Biomass Burn Characteristics
|Last Reviewed:||January 2019|
|Written by:||Steve Clarke - Engineer, Energy & Crop Engineering Specialist/OMAFRA; Fernando Preto - Research Scientist/ CanmetENERGY|
PDF Version - 1.99 MB
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Table of Contents
- What is Biomass?
- Energy Content of Biomass
- Biomass Composition
- Properties of Biomass
- Processes to Reduce Ash, Chloride and Other Elements
- Additional Resources
Solid biomass can be grown for use as fuel on farms and for sale. This Factsheet outlines the physical and chemical characteristics of solid biomass fuels, explains their significance and includes a table containing detailed information on the properties of 22 common biomass fuels in Ontario.
What is Biomass?
Biomass refers to any organic material derived from plants that use sunlight to grow. When burned, the energy stored in biomass is released to produce heat or electricity. Common forms of solid biomass include agricultural crops, crop residues and forestry products. Switchgrass (Figure 1) is an example.
Using biomass for energy offers potential advantages:
- Biomass is an abundant and renewable source of energy.
- Using biomass for energy would diversify the energy supply and reduce dependency on fossil fuels.
Biomass production may create new jobs for the local economy in Ontario.
Figure 1. A field of switchgrass.
Energy Content of Biomass
The heating value of a fuel indicates the energy available in the fuel per unit mass – MJ/kg (BTU/lb). The net heating value is the actual energy available for heat transfer. The difference in available energy is explained by the fuel's chemical composition, moisture and ash content. For comparison, the energy content of fuels is reported on a dry basis. For example, most agricultural residues have heating values that fall in the range of 14–19 MJ/kg (6,040–8,200 BTU/lb); coal ranges from 17–30 MJ/kg (7,300–1,3000 BTU/lb).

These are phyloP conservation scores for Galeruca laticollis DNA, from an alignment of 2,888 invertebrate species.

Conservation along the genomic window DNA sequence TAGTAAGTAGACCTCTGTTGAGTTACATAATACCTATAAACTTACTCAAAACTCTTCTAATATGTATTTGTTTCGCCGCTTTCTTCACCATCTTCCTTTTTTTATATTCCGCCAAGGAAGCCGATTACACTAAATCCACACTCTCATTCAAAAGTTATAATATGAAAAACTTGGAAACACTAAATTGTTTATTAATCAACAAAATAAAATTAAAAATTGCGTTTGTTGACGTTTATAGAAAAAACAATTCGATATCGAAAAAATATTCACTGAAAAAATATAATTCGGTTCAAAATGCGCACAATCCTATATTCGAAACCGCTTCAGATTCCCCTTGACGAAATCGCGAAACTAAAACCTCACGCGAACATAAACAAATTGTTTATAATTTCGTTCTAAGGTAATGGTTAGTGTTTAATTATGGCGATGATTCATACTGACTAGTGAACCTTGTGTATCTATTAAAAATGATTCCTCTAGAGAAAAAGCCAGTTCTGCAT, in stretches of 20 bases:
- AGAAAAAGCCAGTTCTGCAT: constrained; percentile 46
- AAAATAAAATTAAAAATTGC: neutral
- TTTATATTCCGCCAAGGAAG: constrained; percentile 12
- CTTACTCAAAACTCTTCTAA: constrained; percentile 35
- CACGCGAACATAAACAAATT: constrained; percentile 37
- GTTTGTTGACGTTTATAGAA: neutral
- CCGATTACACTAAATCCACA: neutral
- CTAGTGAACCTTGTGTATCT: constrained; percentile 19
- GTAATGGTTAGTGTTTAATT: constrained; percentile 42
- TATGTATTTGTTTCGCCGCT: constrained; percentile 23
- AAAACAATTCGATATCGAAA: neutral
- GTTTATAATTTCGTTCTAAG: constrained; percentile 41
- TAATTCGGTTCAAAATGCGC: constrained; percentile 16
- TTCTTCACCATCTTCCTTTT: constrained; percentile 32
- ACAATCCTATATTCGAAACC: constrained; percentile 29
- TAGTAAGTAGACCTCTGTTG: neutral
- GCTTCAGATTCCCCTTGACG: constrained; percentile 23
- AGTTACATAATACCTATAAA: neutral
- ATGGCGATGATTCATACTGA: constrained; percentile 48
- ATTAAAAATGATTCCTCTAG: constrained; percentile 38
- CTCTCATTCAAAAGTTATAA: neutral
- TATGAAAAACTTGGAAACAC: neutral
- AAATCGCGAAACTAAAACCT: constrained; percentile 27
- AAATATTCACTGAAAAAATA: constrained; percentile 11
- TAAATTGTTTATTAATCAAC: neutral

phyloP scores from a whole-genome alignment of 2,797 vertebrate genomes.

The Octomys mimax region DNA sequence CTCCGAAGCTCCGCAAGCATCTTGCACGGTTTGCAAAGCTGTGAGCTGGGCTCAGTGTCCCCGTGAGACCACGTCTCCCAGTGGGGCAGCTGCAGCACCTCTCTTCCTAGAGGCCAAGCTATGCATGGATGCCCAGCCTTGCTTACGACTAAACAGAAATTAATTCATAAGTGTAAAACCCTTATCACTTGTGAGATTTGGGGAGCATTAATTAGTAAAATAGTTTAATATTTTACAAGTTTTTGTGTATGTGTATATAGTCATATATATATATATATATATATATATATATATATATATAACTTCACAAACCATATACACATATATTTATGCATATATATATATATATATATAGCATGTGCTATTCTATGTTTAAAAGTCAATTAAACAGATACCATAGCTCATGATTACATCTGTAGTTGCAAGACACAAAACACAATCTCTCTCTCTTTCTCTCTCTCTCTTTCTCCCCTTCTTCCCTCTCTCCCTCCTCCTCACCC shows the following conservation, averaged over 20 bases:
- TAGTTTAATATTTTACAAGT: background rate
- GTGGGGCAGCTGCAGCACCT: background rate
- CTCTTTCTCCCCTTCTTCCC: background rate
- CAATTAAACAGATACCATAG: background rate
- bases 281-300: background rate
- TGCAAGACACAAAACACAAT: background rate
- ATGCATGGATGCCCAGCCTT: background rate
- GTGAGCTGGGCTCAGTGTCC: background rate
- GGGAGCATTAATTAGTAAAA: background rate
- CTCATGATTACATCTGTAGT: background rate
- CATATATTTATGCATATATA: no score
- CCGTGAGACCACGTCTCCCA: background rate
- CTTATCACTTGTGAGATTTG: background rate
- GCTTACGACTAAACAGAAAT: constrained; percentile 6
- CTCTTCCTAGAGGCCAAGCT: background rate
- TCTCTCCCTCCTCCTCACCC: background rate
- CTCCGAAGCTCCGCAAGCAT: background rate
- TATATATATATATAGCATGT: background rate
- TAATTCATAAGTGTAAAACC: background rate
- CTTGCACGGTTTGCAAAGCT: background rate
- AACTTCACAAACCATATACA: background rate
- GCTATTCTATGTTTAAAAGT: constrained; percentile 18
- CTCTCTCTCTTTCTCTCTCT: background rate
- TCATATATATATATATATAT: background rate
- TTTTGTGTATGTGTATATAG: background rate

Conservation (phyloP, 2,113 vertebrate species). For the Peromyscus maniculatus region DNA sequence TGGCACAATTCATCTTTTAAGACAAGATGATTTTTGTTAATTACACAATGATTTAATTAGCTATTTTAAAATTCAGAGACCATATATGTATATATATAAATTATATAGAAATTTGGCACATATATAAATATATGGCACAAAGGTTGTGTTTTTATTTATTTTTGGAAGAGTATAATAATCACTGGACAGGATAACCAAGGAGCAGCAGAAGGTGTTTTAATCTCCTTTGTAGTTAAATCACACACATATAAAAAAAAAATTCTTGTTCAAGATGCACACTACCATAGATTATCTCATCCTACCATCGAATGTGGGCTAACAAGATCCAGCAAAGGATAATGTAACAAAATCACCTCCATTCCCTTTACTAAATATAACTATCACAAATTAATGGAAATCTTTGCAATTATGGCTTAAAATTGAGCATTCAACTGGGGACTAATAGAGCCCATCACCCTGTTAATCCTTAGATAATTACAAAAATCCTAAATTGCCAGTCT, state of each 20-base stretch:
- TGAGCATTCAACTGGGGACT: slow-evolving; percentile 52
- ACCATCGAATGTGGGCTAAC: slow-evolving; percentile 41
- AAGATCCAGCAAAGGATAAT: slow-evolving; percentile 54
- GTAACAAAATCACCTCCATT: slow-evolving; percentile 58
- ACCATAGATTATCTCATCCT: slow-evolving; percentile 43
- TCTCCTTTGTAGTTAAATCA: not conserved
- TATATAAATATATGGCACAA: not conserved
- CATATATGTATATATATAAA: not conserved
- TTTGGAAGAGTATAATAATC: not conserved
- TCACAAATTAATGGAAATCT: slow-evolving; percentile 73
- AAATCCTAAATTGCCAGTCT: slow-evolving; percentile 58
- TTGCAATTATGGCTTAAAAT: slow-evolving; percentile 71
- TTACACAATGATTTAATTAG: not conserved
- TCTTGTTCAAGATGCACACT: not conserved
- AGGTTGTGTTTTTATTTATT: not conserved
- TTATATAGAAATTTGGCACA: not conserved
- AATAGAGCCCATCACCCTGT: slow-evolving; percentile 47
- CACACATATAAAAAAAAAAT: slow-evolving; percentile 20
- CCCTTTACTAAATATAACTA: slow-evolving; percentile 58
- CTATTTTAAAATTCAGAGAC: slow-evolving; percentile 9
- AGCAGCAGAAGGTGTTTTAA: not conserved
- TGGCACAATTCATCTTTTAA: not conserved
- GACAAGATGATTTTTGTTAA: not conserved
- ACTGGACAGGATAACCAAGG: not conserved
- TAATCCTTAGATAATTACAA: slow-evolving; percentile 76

Moisture content is the key factor determining the net energy content of biomass material. Dry biomass has a greater heating value (or net energy potential), as it uses little of its energy to evaporate any moisture. Figure 2 shows this relationship and illustrates the correlation between energy and moisture contents. Increased moisture means less energy available for the boiler.
Typical net heating value (BTU/lb) as a function of moisture
content. Moisture levels shown (w.b. = wet basis) are the fraction
(%) of raw biomass material that is water.
1 The content level of ash, chlorine and other elements can be lowered through crop selectivity, growing conditions, plant fractionation, harvest time and harvest method.
2 Calculated by difference. Percent by difference refers to the difference between two numbers as a percent of one of them. For example, the percentage difference from 5 to 3 is: 2/5 = 0.4 = 40%.
3 A microgram (µg) is a unit of mass equal to 1/1,000,000 of a gram (1 x 10–6), or 1/1,000 of a milligram. It is one of the smallest units of mass commonly used.
4 PRB – Power River Basin
Data compiled from AURI, 2005; BIOBIB; Preto, 2010.
Generally, the moisture content of a solid is expressed as the quantity of water per unit mass. Moisture content is usually reported on an "as-is" or wet basis (w.b.) in which the water content is given as a fraction of the total weight. All biomass materials contain some moisture, from as low as 8% for dried straw to over 50% for fresh-cut wood.
A high moisture content adversely affects the collection, storage, pre-processing, handling and transportation of biomass. In addition, transporting wet material costs more.
The moisture content of raw biomass can be reduced by:
leaving biomass in the field to dry for several weeks
storing biomass, sheltered from precipitation
The composition of biomass varies significantly among biomass types. Fuel performance is related to the composition of the biomaterial. Important factors include ash, carbon, hydrogen, nitrogen, sulphur, oxygen and chloride content. The elemental composition of various fuels in Ontario is indicated in Table 1. All values are reported on a dry basis.